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Thursday, June 17, 2010

Ask The Retoucher #30 - Removing Lines from Microfilmed Newspaper With Gimp

Question: I have a photo from a newspaper article that was microfilmed. How do I take out the black lines and brighten up the background so I can see the subject better? I use Gimp. Thanks.

Answer: So let’s use Gimp (For all you Photoshop users, you can do the same thing. The names of the tools and commands differ slightly). First, I think you should clean up the lines. Then you can brighten the overall image.

1. To clean it up, let's use the Clone Tool:

2. Choose a soft-edged brush in the Brushes Palette:

3. Create a new layer.

4. In the “Create a New Layer” dialog box, you need to specify how the layer will handle the way the Clone Tool will repair the damage. Click the “Transparency” radio button.

Use this Clone Tool to repair some of the damage. If you’re not familiar with how it works, be sure to access the Help menu. However, since you will do your work on the new, blank layer, it will be easy to erase or modify your work independent of the actual image.

Eventually, you will probably need to rebuild some of the damaged areas using the Paintbrush Tool.

5. Before you start using the Paintbrush tool, make a new layer just like you did for the Clone Tool. Name it “Noise.” After you make the new layer, you should see three layers in your Layers Palette.

6. Next, you must have your Paintbrush tool set up to sample—or copy—the correct colors. It’s important to let it make an average reading of more than one pixel. Otherwise, the color will not blend as nicely. For that, you must choose the Color Picker Tool.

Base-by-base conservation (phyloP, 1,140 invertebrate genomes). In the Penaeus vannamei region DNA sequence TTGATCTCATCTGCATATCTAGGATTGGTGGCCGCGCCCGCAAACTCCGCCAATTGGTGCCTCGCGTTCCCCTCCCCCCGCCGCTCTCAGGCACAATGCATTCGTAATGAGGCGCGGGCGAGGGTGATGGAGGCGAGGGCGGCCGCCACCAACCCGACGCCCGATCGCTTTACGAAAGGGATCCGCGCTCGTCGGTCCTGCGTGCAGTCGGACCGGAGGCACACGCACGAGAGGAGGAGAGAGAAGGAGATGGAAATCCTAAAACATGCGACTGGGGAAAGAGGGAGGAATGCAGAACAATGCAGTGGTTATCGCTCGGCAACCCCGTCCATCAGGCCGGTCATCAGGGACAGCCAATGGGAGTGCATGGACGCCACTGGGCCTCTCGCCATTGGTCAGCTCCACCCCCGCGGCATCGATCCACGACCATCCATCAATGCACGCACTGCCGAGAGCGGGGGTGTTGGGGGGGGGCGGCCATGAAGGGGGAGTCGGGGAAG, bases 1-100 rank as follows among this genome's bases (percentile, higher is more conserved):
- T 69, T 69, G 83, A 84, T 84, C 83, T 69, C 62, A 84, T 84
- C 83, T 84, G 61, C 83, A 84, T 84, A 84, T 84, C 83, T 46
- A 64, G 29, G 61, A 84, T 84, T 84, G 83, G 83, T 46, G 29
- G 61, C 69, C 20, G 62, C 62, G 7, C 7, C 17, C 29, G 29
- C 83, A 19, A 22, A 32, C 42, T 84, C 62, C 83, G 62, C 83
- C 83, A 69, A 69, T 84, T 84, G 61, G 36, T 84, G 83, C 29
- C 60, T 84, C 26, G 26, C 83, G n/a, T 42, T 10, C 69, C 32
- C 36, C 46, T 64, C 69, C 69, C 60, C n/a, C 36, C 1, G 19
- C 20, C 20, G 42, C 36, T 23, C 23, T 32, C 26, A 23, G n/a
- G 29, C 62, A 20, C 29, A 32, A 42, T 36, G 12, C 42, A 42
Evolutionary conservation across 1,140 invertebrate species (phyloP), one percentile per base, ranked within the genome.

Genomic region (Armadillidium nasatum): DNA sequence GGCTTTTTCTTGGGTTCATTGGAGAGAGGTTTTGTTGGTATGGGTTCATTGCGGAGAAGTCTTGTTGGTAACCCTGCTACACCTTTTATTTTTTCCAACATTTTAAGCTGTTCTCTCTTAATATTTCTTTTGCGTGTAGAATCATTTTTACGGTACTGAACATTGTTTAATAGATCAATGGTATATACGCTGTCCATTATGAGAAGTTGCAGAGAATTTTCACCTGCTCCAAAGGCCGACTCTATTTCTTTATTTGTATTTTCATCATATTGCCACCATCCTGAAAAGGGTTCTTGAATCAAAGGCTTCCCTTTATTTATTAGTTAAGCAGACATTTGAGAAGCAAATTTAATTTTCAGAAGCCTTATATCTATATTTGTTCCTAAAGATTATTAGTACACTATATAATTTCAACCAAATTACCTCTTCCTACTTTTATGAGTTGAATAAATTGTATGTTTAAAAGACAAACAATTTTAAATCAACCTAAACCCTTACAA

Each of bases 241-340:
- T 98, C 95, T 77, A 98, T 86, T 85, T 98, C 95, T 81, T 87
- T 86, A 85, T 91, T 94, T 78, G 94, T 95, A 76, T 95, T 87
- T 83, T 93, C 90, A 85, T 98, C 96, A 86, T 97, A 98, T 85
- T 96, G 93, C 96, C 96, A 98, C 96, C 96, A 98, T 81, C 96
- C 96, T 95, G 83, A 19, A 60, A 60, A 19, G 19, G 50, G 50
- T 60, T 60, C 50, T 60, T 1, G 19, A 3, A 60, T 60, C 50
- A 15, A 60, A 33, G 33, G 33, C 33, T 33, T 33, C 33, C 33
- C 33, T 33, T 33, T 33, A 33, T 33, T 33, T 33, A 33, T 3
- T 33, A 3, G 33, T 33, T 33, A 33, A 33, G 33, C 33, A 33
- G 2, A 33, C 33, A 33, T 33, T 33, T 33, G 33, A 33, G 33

7. Make the following adjustments to the Color Picker Tool settings in the Toolbox as shown. I recommend you leave these settings alone after making the change. It’s a good setting for most of your work.

8. Sample the area of the photo as shown:

9. Choose the Paintbrush Tool in your Toolbox and adjust the Brush softness so the edges are not so hard (just like you did with the Clone Tool):

10. Start painting.

11. In order to make repair look realistic, it must match the grain of the photo. When you are satisfied that the area is covered, add noise. Access the Noise Filter in the Filters Menu.

12. Follow these settings in the Noise generator dialog box:

You’re almost there!

13. Next, it’s very important to blur the noise to make simulate the same grain of the photo. Use the same Filters Menu. Choose Blur=Gaussian Blur.

Now the grain matches better.

If you’re not happy with it, then go to Edit=Undo to the state before you added the noise. And try again. Adjust the settings accordingly.

If you notice the noise layer is a bit too dark or light, you will need to fix it using one of the many functions under the Colors menu. If you want to adjust the color, this is how you flatten the layers:

Once you flatten the layers, I suggest using Levels.  

The job is never over. Yet, this article must come to an end! Gimp, like Photoshop, is filled with fantastic features. So keep practicing. Keep sharing. This is how we learn new things. Below are a few books that might be of help regarding Gimp. I haven't read them. However, they have good reviews.

Beginning GIMP: From Novice to Professional, Second Edition  Free Software For Dummies  Gimp 2 for Photographers: Image Editing with Open Source Software  GIMP User Manual: GNU Image Manipulation Program : Photo Retouching, Image Composition and Image Authoring

Please send your questions and problem photos, your location—and genealogical society affiliation if appropriate—to Eric for future "Ask The Retoucher" columns. Visit Photo Grafix online for more information.

Eric runs Photo Grafix, a humble photo-retouching studio in Evanston, Illinois (USA), making photo illustrations and improving photos for hundreds of people and companies worldwide. If he doesn't know the answer, he won't rest until he finds it. Eric Basir is at your service: With each "Ask The Retoucher" article, he'll help you successfully tackle your digital photographic problems.

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